Decision Making In 5 Simple Steps
- Formulate your question
If you need to decide between two options it’s relatively straightforward: Do A or B? But if you are dealing with a more complicated general difficulty, you need to break it down into its components.
For example, if there is turbulence in your life, you could formulate questions like these: How can I create stability (peace, success, prosperity etc.) in my situation? What positive steps can I take? What resources are available?
In the following steps, 2,3,4, explore only one question at a time. If you have multiple questions, repeat steps 2,3,4 for each one separately.
2. Brainstorm options
Remember to only work on one question. Keep an open mind and consider everything and anything you could do. No matter if it does not seem realistic or practical. Write down whatever comes into your head.
For example, options for creating stability might be: setting up a routine for getting ready in the mornings, making a roster for chores, limiting time spent online, etc.
Make sure not to evaluate, compare or dismiss options at this stage. Just add each new idea to your list in no particular order. If you need support and additional input, ask a trusted person to brainstorm with you.
3. Reduce the list
When you have finished, eliminate the unworkable ideas. Make sure you don’t rule out options that seem impossible now but may contain a seed of possibility for the future.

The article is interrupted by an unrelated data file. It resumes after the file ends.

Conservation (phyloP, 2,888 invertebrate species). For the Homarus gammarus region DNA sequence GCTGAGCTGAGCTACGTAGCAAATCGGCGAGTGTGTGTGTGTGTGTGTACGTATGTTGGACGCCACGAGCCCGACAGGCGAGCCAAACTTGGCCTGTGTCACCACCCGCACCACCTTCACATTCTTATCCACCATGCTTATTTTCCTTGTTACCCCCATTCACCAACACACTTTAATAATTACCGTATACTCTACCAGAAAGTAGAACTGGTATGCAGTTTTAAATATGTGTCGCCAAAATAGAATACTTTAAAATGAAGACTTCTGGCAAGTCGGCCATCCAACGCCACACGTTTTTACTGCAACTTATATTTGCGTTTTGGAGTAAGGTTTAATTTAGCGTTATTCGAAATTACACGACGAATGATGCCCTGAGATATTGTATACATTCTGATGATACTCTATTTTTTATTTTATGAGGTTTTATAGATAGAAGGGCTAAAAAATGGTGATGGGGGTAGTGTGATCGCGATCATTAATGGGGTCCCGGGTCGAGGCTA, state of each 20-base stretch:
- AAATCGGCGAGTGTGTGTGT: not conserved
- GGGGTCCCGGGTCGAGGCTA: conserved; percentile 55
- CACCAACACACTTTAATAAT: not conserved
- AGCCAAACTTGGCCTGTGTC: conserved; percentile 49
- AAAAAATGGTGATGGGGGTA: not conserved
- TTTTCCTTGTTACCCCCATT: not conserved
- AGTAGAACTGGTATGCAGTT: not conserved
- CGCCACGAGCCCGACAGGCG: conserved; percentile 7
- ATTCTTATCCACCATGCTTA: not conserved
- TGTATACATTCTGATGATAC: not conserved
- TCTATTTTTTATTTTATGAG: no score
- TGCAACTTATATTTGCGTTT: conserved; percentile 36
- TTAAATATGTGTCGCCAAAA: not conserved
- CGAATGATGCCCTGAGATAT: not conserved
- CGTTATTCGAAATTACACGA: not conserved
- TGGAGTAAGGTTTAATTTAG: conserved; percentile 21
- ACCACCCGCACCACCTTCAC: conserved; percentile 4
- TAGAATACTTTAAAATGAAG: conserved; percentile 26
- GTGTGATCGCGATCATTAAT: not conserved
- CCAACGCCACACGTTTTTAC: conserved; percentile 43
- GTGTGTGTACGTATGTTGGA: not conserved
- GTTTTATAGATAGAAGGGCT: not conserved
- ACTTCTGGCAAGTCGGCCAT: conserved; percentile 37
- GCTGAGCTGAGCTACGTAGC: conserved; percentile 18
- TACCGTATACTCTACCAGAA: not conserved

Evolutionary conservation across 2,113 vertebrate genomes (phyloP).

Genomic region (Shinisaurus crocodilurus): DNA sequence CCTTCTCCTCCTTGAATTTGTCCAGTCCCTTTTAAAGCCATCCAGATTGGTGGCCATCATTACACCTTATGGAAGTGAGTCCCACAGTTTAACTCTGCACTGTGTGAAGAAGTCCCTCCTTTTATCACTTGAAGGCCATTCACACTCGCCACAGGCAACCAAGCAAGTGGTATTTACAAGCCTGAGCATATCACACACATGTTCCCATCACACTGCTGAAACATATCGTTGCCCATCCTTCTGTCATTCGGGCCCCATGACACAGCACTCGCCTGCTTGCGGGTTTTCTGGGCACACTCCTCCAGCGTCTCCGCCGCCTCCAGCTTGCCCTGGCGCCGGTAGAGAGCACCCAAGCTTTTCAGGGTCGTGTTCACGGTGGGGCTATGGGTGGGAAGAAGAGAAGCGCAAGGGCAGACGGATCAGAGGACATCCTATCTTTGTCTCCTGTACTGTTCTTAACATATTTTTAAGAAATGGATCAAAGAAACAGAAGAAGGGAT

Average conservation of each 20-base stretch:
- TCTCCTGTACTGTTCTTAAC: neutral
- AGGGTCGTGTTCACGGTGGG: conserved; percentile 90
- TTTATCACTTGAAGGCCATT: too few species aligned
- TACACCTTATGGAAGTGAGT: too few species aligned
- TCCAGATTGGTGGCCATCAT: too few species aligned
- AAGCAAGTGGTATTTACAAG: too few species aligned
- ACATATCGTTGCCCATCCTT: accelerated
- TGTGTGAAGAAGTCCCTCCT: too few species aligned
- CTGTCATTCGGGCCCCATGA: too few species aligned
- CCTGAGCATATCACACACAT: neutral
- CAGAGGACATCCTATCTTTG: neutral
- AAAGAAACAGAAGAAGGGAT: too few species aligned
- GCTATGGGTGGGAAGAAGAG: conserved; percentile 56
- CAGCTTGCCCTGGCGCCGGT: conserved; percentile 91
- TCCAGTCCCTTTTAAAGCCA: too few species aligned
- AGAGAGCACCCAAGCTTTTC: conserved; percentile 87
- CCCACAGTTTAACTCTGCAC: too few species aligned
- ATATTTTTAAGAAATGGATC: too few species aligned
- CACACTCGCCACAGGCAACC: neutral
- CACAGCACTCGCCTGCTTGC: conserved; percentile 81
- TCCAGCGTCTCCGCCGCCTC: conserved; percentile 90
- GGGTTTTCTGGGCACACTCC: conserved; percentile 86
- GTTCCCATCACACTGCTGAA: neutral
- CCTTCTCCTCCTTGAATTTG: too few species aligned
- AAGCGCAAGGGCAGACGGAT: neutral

Cross out options where you have no control. Don’t get caught in lost causes, hoping that others will change or even assuming you could bring that about, or that things will be different in future … without anything being done to make that happen.
4. Assess the consequences
On a separate page, draw three columns. Write your options into the first. The other two have the headings: ‘now/ very soon’, ‘in the future’. Going down your list, ask yourself for each option: What are the consequences in the short or long-term if I choose this option? Be very clear that you are assessing the consequences, not the pros and cons.
For example, the option of setting up a roster might have these consequences: the kids will hate it; nobody will stick to it; can arrange my work to be at home more; John will be able to pitch in, etc.
Write your thoughts into the appropriate column. You may find that something may come with a short-term benefit but has questionable value in the long run. Or a particular option seems favourable in the long-term but has too many pitfalls right now.
Repeat this step for every other option in the first column.
5. Make your decision
Sometimes the best solution to your question seems to ‘emerge’ from the pages. But if it is not immediately obvious what course of action to take, compare the options and weigh up their short and long-term consequences. Then decide which ones are more acceptable — or least painful.
Repeat steps 2, 3, 4 and 5 for any of your other questions from step 1.
The detailed descriptions may give the impression of a drawn-out and complicated process. But once you get the hang of it, you will find it very easy and quick. In fact, after a while many people don’t do the formal steps anymore. For them weighing up the consequences of potential options has become a way of looking at things.
In any case, use it for your own problem-solving and decision-making — big or small!